By Jana J. Pruet
DALLAS Oct 16 Flamboyant billionaire Mark Cuban
on Wednesday was cleared by a Texas jury of using a private tip
to avoid a big loss on his 2004 sale of Internet company shares,
in a stinging rebuke for the U.S. government which had accused
him of insider trading.
Cuban, 55, the owner of the Dallas Mavericks basketball
team, lashed out at the U.S. government and lead prosecutor Jan
Folena after the verdict, saying the government had tried to
"Jan Folena, who represents the United States of America,
stood up there and lied," an angry Cuban told reporters after
the nine-member jury read its decision.
"I'm the luckiest guy in the world and I'm glad I could
stand up to them," he said.
Estimated by Forbes magazine to have a net worth of $2.5
billion, Cuban was accused by the U.S. Securities and Exchange
Commission of trading on non-public information when he sold his
600,000 shares in Internet search company Mamma.com - worth $7.9
million - and avoided a $750,000 loss.
The SEC brought the civil lawsuit against Cuban in November
2008. A judge dismissed the suit in 2009 but an appeals court
revived the case the following year.
Cuban refused to settle the case and went to trial, even
though he said on Wednesday that he had spent more on fees for
lawyers than the possible fines for admitting to insider
trading. He could have faced up to $2 million in fines, his
"It's personal. You take all these years of my life, it's
personal," Cuban said.
SEC lawyers rushed from the court after the verdict without
making extensive comments. The agency later issued a short
statement saying it was disappointed by the outcome.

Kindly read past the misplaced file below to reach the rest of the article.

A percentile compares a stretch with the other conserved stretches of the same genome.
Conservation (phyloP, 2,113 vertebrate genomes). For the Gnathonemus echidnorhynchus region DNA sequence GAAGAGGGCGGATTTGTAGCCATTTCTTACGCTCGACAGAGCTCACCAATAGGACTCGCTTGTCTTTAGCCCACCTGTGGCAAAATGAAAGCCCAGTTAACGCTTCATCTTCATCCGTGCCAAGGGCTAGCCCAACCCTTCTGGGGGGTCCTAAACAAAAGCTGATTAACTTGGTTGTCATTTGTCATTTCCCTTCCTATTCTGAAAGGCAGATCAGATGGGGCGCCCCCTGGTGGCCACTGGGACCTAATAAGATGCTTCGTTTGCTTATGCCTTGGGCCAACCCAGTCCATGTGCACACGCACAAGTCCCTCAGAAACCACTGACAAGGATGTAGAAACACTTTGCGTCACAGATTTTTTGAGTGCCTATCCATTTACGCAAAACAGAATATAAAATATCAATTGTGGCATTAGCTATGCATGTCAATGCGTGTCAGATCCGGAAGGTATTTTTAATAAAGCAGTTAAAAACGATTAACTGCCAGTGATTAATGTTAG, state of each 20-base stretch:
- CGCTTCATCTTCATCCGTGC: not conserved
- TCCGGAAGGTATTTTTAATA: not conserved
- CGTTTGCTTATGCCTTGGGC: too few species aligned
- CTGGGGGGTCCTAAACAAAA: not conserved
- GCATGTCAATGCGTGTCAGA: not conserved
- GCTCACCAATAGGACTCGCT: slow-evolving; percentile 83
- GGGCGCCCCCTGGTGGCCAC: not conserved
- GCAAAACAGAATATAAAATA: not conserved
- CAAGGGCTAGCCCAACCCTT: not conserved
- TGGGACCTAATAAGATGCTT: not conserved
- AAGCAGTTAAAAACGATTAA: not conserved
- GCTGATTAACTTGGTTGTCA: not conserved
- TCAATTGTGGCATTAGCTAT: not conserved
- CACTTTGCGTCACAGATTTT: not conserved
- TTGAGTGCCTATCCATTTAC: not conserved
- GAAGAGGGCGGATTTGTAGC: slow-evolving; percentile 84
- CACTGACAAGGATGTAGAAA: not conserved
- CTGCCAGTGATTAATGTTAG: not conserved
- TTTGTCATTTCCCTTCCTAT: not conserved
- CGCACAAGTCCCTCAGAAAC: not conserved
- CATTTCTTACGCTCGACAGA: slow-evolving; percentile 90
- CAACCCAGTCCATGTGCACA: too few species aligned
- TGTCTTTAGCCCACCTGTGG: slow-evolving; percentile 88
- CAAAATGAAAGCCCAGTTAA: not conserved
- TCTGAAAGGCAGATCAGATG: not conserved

"We respect the jury's decision," SEC spokesman John Nester
said in Washington.
"While the verdict in this particular case is not the one we
sought, it will not deter us from bringing and trying cases
where we believe defendants have violated the federal securities
The decision in the Cuban case was a blow to the SEC, which
was still riding high after it won a blockbuster case against
former Goldman Sachs vice president Fabrice Tourre this
The SEC argued that Tourre had committed fraud in a failed
mortgage securities deal during the 2008-2009 financial crisis.
In August, a jury agreed and found Tourre liable on six of seven
At the two-week trial of Cuban, prosecutors argued that he
sold his stake soon after learning from Mamma.com Chief
Executive Guy Faure that the Montreal-based company was planning
a private placement that would dilute his holdings in the
Mamma.com shares dropped 9.3 percent on the morning after
the offering was announced. By that time, Cuban had already sold
Cuban, who rose to prominence before the dot-com crash by
selling his company, Broadcast.com, in 1999 to Yahoo Inc
for $5.7 billion, said he did nothing wrong when he
sold his 6.3 percent stake in Mamma.com.
Cuban testified during the two-week trial that there were
many reasons for selling his shares, including the private
placement and Mamma.com's possible association with a known
His lawyers suggested that word of the private placement had
leaked into the market because potential investors were being
contacted to participate in the private placement.
"This case should have never been brought to trial,"
Cuban's defense lawyer Stephen Best said after the verdict on
Wednesday in federal court in Dallas.
In addition to his ownership of a professional basketball
team, Cuban is one of the stars of the popular television show
"Shark Tank" which features financiers analyzing and deciding
whether to invest in new products presented by entrepreneurs.
"I know I'm a target," Cuban said of his high profile. "I
recognize that when I do things people pay attention."